Adjustments to the copyrights law
Legal Adjustment. To adapt to the evolution of the domestic publishing industry, the requirements of the international book trade, and the new situation confronted after ratification of the Convention, the Standing Committee of the National People's Congress in February 2010 revised relevant provisions of the Copyright Law of the People's Republic of China, following which in March 2011 the State Council amended the Regulations on Publication and the Regulations on Audio and Visual Products. The following laws and regulations have been newly formulated since 2008: Administrative Measures for the Producing of Audio and Visual Products (February 2008), Regulations for the Publishing of Electronic Publications (February 2008), Regulations for Publishing Books (February 2008), Administrative Measures on Copying (June 2009), Regulations for the Publishing Market (March 2011) and Administrative Measures on the Import of Audio and Visual Products (April 2011). China is currently formulating a Law on the Promotion of the Film Industry.
Under the guidance of various national policies and the Development Plan during the 11th Five-year Plan for Press and Publication formulated by the General Administration of Press and Publication in 2006, the types and number of publications in China have been at unprecedentedly high levels for 3 consecutive years. The total output of the press and publication in 2010 was 1.27 trillion Yuan representing over 60% of the core segment of the domestic cultural industry in terms of added value. China currently ranks first worldwide by circulation of daily newspapers, with 25 Chinese dailies among the world’s top 100. For books, the volume and number of types of books published in China both rank first worldwide; China accounts for 3 of the 10 books with an accumulative print volume of more than 20 million copies over five years. From 2006 to 2010, China printed a cumulative total of 33.97 billion copies of 1.386 million book titles, double the figures of the previous five years. Chinese journalists are present in every corner of the world and exchange news with over 170 countries and regions daily. In 2011, 295 screenings of Chinese films took place at 82 overseas film festivals, while 52 domestic Chinese movies went on commercial run in 22 overseas countries and regions.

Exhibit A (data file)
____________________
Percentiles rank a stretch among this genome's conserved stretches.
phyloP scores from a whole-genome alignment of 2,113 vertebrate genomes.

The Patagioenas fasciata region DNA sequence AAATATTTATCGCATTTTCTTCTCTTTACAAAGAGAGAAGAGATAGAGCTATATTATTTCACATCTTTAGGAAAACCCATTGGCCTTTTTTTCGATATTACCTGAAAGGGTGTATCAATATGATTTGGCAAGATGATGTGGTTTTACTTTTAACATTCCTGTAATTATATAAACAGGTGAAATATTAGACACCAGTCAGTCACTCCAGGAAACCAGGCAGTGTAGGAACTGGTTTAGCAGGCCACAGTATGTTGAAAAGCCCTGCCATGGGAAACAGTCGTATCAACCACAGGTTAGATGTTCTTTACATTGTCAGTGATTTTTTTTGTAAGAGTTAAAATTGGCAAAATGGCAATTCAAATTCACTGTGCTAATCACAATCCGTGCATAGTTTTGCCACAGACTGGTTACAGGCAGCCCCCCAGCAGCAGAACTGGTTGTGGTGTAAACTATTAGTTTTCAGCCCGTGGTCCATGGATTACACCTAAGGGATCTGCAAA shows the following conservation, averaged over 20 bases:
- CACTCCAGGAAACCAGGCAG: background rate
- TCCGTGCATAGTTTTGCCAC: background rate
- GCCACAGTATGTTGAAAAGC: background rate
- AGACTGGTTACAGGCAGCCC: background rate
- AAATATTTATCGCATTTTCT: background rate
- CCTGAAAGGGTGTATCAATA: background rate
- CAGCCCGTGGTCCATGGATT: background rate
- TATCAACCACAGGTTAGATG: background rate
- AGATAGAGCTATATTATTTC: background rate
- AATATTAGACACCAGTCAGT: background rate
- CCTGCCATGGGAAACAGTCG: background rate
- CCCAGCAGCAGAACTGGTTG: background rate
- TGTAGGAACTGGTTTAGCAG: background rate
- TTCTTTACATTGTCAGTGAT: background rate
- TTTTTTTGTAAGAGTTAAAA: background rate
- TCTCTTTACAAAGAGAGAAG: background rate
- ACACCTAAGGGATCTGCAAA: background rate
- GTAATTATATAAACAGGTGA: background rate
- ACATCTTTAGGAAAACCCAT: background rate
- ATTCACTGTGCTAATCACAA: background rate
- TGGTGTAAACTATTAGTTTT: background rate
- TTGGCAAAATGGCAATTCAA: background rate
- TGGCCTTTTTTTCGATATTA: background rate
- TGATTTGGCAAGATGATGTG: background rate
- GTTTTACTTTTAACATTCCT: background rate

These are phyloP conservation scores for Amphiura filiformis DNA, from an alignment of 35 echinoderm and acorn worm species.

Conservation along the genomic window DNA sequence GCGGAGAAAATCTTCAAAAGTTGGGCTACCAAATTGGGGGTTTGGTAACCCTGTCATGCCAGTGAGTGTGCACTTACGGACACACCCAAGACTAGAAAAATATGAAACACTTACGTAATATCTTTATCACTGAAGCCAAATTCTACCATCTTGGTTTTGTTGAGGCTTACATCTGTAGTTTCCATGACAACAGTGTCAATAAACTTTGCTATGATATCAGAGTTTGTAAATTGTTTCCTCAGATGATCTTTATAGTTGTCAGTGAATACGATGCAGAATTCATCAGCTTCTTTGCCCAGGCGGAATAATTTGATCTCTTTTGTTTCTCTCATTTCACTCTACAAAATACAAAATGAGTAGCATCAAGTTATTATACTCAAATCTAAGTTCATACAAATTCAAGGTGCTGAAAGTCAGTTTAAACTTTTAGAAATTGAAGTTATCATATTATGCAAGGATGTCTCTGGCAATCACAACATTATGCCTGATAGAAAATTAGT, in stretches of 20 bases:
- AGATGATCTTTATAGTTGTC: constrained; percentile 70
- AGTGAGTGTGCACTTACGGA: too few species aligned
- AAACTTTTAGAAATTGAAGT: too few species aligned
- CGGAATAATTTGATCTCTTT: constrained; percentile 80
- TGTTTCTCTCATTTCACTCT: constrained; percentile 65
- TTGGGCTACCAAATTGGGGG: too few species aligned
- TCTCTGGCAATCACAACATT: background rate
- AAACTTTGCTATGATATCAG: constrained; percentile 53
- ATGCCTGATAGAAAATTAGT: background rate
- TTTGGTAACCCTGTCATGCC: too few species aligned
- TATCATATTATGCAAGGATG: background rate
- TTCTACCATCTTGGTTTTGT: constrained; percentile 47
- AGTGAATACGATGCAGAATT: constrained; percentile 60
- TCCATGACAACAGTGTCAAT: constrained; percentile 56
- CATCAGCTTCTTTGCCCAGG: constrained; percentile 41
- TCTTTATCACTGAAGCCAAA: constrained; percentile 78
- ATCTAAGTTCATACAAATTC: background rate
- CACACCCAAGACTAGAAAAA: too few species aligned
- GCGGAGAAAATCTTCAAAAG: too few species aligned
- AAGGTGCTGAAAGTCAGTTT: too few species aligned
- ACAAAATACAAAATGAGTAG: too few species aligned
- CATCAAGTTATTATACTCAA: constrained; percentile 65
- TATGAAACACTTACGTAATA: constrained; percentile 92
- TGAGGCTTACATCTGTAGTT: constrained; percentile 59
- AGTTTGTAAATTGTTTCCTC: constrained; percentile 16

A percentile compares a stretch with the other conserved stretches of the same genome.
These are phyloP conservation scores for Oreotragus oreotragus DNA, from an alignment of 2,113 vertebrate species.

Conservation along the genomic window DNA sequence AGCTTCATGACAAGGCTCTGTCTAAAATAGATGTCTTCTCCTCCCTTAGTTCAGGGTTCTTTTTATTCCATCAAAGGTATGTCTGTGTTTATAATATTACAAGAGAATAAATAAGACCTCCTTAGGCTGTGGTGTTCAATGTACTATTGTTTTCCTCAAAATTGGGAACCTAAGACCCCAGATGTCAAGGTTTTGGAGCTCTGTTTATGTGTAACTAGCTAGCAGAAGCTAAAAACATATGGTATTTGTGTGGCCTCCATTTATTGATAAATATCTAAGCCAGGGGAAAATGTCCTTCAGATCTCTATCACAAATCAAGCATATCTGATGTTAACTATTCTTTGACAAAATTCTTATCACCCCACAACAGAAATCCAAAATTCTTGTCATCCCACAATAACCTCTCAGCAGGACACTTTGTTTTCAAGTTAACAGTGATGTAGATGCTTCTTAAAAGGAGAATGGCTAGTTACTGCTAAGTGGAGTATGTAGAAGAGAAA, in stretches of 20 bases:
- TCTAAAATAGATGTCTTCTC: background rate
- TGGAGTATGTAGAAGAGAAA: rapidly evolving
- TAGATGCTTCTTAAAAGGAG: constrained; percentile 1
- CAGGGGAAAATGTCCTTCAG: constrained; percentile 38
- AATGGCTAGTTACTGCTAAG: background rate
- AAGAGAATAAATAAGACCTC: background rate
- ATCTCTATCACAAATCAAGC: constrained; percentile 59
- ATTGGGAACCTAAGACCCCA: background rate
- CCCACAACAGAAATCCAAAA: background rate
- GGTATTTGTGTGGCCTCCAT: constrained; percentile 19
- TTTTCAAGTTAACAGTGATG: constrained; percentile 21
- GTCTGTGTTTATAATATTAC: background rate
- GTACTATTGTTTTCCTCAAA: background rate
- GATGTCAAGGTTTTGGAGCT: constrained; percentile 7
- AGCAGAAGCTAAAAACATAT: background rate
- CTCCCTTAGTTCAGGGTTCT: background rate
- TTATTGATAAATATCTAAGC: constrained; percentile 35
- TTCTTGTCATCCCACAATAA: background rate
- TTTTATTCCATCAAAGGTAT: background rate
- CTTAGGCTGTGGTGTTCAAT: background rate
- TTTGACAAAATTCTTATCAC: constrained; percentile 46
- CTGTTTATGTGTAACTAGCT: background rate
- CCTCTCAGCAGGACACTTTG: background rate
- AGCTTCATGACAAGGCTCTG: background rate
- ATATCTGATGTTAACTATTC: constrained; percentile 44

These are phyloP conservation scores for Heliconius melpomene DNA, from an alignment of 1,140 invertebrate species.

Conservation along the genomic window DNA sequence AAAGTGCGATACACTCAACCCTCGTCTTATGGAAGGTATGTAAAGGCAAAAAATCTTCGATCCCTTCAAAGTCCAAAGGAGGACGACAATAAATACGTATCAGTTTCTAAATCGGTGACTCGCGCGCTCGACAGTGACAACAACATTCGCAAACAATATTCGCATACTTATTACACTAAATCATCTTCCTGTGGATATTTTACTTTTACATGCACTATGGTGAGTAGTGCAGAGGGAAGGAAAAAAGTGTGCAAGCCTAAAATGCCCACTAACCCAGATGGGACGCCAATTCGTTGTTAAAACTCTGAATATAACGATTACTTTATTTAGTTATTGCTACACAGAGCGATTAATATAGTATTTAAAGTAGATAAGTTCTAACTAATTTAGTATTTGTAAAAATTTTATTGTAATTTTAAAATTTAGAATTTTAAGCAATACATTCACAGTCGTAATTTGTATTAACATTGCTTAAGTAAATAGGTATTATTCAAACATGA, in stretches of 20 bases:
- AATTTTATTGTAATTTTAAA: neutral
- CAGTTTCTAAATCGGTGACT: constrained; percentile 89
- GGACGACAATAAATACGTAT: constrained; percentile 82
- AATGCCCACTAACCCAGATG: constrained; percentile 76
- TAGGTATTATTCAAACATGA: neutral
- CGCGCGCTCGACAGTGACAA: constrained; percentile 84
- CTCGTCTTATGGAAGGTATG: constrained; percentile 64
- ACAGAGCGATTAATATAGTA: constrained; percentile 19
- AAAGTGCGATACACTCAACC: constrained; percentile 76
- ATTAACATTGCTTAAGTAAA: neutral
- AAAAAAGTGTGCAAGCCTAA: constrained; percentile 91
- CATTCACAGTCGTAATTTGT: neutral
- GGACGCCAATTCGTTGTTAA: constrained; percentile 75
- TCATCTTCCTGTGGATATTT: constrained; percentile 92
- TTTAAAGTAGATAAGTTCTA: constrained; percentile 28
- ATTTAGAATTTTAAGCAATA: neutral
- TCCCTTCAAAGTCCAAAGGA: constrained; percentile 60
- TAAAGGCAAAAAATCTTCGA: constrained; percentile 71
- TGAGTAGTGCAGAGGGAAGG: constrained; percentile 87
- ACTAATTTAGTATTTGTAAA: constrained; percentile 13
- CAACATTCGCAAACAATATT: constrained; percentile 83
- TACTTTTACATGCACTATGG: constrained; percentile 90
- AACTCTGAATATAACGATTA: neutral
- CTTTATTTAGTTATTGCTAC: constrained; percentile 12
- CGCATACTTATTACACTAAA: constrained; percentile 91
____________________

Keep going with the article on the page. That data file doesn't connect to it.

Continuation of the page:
In June 2008, the State Council issued the National Strategic Guidelines for Intellectual Property, which clearly state that a comprehensive system is to be established for the protection of traditional knowledge. To this end the State Intellectual Property Office has promulgated a Pilot Project Working Plan for Intellectual Property Protection of Traditional Knowledge (Trial Implementation). Relevant pilot work has been conducted in a total of 17 counties (cities and districts), divided into three groups. The pilot work has been proved effective in improving the building of a legal and regulatory system for intellectual property relating to traditional knowledge, a comprehensive appraisal index system, and the formation, on the back of traditional resources, of locally distinctive and newly-emerging industries.
The Chinese government has, for six times, abolished or delegated to local governments examination and approval powers for various items on the cultural market since 2006, helping form a good environment for the development and expansion of cultural enterprises.